Ken Cuccinelli II’s announcement that he will run for Virginia governor in 2013 presages some interesting days ahead.
The controversial, hard-right attorney general has been a highly polarizing figure in state politics. Despite ample evidence to the contrary, he stubbornly insists that humans have little to do with climate change and has indulged in a months-long witchhunt against a former University of Virginia scientist who, like most of his colleagues in the civilized world, does see a link. Cuccinelli has trampled on gay rights by pushing to end legal protections against discrimination against gays in public universities. He has fought headlong against President Obama’s health-care reform, spending plenty of taxpayer money in the process.
Meanwhile, Cuccinelli hasn’t come up with much in the way of positive proposals or platforms. Perhaps that’s not his job as attorney general, but right now voters don’t have a clear idea what he’s for, only what he’s against. Given Cuccinelli’s obvious and robust reactionary ideas, it will be hard for him to remake himself into a moderate the way Gov. Robert F. McDonnell, once a hard-line social conservative, seems to have done.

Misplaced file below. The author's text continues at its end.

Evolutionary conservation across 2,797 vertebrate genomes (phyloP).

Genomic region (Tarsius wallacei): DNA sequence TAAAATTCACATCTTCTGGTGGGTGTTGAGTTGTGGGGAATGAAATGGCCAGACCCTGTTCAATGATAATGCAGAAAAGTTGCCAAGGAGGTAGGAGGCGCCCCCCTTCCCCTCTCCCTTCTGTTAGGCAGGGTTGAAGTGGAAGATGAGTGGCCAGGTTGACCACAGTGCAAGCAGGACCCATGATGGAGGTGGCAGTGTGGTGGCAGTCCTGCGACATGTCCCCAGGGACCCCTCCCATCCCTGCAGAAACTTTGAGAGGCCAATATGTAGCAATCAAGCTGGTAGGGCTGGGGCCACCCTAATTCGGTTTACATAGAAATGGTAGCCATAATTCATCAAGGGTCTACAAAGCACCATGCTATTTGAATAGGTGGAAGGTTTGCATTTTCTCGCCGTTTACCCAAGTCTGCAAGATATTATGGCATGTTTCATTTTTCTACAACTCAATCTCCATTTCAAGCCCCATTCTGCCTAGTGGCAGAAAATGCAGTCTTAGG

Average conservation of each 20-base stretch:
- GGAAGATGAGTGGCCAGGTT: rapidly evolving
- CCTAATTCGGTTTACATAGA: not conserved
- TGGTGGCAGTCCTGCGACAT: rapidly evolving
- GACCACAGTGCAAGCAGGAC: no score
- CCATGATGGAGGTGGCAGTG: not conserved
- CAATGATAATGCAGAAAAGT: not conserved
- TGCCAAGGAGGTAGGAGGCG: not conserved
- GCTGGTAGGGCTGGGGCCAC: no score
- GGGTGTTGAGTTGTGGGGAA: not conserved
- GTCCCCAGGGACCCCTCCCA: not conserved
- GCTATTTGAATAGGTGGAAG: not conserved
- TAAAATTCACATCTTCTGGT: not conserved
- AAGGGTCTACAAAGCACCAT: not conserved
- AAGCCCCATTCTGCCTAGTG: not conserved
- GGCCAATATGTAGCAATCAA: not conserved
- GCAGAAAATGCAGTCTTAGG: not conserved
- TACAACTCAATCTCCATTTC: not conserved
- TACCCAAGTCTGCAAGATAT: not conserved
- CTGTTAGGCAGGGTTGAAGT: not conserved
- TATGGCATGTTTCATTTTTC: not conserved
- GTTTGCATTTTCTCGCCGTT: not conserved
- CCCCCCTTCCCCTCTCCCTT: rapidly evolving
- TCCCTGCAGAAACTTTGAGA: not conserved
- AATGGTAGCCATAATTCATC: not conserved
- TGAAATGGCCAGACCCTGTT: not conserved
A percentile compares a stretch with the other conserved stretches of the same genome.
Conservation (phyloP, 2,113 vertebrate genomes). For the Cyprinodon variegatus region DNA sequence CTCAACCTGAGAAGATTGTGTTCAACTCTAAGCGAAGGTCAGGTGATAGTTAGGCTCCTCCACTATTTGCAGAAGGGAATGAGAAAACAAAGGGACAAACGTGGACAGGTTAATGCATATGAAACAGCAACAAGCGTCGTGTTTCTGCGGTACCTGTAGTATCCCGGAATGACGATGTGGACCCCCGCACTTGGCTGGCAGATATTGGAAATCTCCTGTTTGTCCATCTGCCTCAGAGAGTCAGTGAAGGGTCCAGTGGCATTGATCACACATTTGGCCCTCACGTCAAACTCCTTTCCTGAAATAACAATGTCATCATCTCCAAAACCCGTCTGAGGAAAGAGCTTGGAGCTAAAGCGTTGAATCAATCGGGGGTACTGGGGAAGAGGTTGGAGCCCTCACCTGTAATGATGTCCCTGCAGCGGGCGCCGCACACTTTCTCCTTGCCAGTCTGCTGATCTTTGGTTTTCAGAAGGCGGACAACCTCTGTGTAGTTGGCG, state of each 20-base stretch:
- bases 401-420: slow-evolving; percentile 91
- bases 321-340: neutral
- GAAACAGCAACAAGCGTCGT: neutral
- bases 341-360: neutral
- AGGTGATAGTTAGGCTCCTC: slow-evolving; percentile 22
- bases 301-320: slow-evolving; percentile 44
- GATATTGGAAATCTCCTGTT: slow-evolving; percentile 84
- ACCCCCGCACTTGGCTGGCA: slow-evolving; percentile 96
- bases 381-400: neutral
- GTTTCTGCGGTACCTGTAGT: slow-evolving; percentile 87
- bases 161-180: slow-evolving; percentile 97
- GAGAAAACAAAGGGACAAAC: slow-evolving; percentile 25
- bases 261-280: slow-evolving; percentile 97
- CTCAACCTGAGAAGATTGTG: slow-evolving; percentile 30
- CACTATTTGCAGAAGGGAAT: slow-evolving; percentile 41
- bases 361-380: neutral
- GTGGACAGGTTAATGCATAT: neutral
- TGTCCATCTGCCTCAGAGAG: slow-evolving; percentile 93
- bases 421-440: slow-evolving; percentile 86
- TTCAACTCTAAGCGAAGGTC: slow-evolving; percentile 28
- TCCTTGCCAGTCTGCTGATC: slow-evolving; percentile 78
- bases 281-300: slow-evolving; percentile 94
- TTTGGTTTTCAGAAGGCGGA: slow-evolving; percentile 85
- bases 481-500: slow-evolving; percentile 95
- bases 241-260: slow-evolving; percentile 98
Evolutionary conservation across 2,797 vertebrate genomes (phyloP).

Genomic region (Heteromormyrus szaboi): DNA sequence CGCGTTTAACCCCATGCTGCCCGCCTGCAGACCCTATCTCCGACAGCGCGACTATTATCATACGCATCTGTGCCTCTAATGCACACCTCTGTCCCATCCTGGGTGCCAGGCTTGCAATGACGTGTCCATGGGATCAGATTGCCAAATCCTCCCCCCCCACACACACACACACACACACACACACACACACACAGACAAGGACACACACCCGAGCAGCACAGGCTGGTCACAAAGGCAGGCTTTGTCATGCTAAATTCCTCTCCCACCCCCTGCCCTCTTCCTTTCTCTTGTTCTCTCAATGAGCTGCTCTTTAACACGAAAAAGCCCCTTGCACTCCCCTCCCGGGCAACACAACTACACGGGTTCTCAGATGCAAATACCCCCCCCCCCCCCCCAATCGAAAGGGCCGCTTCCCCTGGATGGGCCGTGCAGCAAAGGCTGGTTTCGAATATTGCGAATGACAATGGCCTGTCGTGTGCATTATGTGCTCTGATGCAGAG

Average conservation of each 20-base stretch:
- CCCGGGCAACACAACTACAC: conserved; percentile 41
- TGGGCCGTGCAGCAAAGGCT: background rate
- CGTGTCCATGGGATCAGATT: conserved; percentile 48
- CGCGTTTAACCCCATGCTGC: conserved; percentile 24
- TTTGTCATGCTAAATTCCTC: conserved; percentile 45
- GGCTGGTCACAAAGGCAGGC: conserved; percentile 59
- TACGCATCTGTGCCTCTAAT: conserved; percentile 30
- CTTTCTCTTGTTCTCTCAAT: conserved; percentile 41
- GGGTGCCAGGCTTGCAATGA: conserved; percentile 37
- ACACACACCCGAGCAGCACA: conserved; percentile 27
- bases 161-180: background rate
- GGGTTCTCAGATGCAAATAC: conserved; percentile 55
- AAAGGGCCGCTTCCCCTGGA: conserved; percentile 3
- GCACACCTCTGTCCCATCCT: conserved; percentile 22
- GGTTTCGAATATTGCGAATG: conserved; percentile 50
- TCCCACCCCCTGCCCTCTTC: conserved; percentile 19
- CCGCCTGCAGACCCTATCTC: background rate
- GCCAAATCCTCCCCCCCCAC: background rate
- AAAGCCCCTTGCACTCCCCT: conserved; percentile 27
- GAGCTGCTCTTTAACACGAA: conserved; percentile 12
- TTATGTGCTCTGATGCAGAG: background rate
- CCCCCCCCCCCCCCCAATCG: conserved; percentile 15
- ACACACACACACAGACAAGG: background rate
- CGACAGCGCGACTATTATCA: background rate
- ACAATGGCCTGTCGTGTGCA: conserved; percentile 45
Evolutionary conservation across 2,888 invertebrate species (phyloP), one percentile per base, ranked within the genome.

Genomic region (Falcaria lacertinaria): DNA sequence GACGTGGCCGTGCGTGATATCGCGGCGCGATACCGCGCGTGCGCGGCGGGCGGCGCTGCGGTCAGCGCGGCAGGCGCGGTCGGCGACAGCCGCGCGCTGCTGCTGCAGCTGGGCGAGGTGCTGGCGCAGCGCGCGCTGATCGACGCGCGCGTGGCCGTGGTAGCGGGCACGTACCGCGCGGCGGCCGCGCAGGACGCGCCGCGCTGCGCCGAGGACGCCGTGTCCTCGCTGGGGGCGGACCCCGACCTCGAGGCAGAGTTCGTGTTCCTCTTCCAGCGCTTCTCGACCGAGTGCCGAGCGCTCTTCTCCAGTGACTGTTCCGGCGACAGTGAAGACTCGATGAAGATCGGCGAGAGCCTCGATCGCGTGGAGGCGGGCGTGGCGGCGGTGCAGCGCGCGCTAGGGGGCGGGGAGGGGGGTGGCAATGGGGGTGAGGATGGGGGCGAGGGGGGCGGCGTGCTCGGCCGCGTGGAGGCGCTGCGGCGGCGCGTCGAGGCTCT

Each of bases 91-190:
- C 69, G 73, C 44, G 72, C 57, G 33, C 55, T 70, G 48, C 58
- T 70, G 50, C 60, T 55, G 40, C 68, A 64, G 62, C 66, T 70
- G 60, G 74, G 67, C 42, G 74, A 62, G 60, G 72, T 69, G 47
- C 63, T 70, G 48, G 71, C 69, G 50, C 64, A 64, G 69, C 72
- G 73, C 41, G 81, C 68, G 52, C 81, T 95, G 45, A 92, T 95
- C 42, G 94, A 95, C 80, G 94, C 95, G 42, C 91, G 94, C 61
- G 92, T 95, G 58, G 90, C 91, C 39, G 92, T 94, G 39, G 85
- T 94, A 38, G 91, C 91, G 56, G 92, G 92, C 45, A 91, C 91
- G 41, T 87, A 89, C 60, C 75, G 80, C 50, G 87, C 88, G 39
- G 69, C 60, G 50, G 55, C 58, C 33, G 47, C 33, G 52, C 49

The state GOP establishment has been pushing Lt. Gov. Bill Bolling as McDonnell’s successor, notably by calling him the “go to” guy on jobs. The fact is that Bolling is pleasant — and utterly forgettable.
Who else could run among the Republicans? One possibility is Sean Connaughton, McDonnell’s secretary of transportation and former chairman of the Prince William County board of supervisors. Connaughton is a technocratic professional who once headed the National Maritime Administration and has been both a Coast Guard and a Navy officer. He’s been on a tear recently. He ousted just about the entire board of the Virginia Ports Authority for failing to keep up with Baltimore and Savannah and has been the brains behind a big bond push to build new roads. Although his methods may sometimes be heavy-handed, at least Connaughton is a doer, not a reactionary. Should he run, Connaughton might be a more reasonable choice for the GOP.
Either way, the state’s Democrats badly need to get their act together. And fast. They are going to have to come up with a better candidate than Creigh Deeds, who was easily beaten by McDonnell last time.